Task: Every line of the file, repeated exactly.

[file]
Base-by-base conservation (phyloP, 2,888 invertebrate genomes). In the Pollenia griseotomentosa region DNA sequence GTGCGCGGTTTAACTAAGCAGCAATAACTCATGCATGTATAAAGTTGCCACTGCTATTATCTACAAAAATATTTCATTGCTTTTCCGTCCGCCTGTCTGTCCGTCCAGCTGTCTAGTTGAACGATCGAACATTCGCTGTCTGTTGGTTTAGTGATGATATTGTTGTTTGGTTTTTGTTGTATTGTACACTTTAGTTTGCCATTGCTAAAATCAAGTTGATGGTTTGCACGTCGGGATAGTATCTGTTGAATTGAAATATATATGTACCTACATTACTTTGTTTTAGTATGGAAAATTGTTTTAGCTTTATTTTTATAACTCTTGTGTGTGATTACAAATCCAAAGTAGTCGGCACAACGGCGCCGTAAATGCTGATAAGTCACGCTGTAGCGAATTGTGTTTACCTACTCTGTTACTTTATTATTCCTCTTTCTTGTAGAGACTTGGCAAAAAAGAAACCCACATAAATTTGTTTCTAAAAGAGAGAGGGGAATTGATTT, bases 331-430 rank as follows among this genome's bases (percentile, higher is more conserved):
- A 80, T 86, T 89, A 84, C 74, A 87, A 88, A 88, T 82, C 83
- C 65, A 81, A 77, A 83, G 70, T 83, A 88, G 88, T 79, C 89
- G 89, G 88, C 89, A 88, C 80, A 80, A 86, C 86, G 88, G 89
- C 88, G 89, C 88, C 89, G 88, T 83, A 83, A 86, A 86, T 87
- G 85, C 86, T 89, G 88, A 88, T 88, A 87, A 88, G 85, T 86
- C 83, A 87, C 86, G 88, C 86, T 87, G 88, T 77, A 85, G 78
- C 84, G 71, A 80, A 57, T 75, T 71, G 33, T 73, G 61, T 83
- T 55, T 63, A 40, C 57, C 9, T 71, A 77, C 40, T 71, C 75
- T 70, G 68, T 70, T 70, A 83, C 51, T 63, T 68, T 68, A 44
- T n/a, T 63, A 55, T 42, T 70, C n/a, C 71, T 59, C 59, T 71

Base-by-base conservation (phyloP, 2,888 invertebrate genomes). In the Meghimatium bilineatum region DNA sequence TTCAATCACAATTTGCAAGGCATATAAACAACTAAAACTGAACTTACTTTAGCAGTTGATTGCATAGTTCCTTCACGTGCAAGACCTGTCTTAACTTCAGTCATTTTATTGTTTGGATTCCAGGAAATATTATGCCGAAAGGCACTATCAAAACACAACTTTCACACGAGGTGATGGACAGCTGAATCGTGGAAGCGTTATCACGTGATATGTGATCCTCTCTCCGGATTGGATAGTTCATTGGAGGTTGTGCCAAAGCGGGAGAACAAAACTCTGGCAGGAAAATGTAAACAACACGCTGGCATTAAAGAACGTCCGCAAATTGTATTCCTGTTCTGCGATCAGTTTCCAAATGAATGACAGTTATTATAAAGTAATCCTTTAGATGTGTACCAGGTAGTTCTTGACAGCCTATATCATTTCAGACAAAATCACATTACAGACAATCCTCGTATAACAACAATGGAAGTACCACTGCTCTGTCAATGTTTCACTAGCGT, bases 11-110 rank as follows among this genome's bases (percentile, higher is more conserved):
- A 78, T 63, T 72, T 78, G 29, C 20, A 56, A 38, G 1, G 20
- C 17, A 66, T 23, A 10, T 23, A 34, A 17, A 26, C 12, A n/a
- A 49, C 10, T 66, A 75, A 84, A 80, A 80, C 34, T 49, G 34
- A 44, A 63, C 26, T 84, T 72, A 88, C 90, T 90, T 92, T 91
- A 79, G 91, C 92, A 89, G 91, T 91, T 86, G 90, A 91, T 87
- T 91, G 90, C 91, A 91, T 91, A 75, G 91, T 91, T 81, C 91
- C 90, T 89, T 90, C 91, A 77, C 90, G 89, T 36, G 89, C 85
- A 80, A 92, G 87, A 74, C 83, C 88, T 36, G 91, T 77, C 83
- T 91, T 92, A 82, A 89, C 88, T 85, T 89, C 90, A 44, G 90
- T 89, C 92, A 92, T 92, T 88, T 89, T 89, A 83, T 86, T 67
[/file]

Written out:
Base-by-base conservation (phyloP, 2,888 invertebrate genomes). In the Pollenia griseotomentosa region DNA sequence GTGCGCGGTTTAACTAAGCAGCAATAACTCATGCATGTATAAAGTTGCCACTGCTATTATCTACAAAAATATTTCATTGCTTTTCCGTCCGCCTGTCTGTCCGTCCAGCTGTCTAGTTGAACGATCGAACATTCGCTGTCTGTTGGTTTAGTGATGATATTGTTGTTTGGTTTTTGTTGTATTGTACACTTTAGTTTGCCATTGCTAAAATCAAGTTGATGGTTTGCACGTCGGGATAGTATCTGTTGAATTGAAATATATATGTACCTACATTACTTTGTTTTAGTATGGAAAATTGTTTTAGCTTTATTTTTATAACTCTTGTGTGTGATTACAAATCCAAAGTAGTCGGCACAACGGCGCCGTAAATGCTGATAAGTCACGCTGTAGCGAATTGTGTTTACCTACTCTGTTACTTTATTATTCCTCTTTCTTGTAGAGACTTGGCAAAAAAGAAACCCACATAAATTTGTTTCTAAAAGAGAGAGGGGAATTGATTT, bases 331-430 rank as follows among this genome's bases (percentile, higher is more conserved):
- A 80, T 86, T 89, A 84, C 74, A 87, A 88, A 88, T 82, C 83
- C 65, A 81, A 77, A 83, G 70, T 83, A 88, G 88, T 79, C 89
- G 89, G 88, C 89, A 88, C 80, A 80, A 86, C 86, G 88, G 89
- C 88, G 89, C 88, C 89, G 88, T 83, A 83, A 86, A 86, T 87
- G 85, C 86, T 89, G 88, A 88, T 88, A 87, A 88, G 85, T 86
- C 83, A 87, C 86, G 88, C 86, T 87, G 88, T 77, A 85, G 78
- C 84, G 71, A 80, A 57, T 75, T 71, G 33, T 73, G 61, T 83
- T 55, T 63, A 40, C 57, C 9, T 71, A 77, C 40, T 71, C 75
- T 70, G 68, T 70, T 70, A 83, C 51, T 63, T 68, T 68, A 44
- T n/a, T 63, A 55, T 42, T 70, C n/a, C 71, T 59, C 59, T 71

Base-by-base conservation (phyloP, 2,888 invertebrate genomes). In the Meghimatium bilineatum region DNA sequence TTCAATCACAATTTGCAAGGCATATAAACAACTAAAACTGAACTTACTTTAGCAGTTGATTGCATAGTTCCTTCACGTGCAAGACCTGTCTTAACTTCAGTCATTTTATTGTTTGGATTCCAGGAAATATTATGCCGAAAGGCACTATCAAAACACAACTTTCACACGAGGTGATGGACAGCTGAATCGTGGAAGCGTTATCACGTGATATGTGATCCTCTCTCCGGATTGGATAGTTCATTGGAGGTTGTGCCAAAGCGGGAGAACAAAACTCTGGCAGGAAAATGTAAACAACACGCTGGCATTAAAGAACGTCCGCAAATTGTATTCCTGTTCTGCGATCAGTTTCCAAATGAATGACAGTTATTATAAAGTAATCCTTTAGATGTGTACCAGGTAGTTCTTGACAGCCTATATCATTTCAGACAAAATCACATTACAGACAATCCTCGTATAACAACAATGGAAGTACCACTGCTCTGTCAATGTTTCACTAGCGT, bases 11-110 rank as follows among this genome's bases (percentile, higher is more conserved):
- A 78, T 63, T 72, T 78, G 29, C 20, A 56, A 38, G 1, G 20
- C 17, A 66, T 23, A 10, T 23, A 34, A 17, A 26, C 12, A n/a
- A 49, C 10, T 66, A 75, A 84, A 80, A 80, C 34, T 49, G 34
- A 44, A 63, C 26, T 84, T 72, A 88, C 90, T 90, T 92, T 91
- A 79, G 91, C 92, A 89, G 91, T 91, T 86, G 90, A 91, T 87
- T 91, G 90, C 91, A 91, T 91, A 75, G 91, T 91, T 81, C 91
- C 90, T 89, T 90, C 91, A 77, C 90, G 89, T 36, G 89, C 85
- A 80, A 92, G 87, A 74, C 83, C 88, T 36, G 91, T 77, C 83
- T 91, T 92, A 82, A 89, C 88, T 85, T 89, C 90, A 44, G 90
- T 89, C 92, A 92, T 92, T 88, T 89, T 89, A 83, T 86, T 67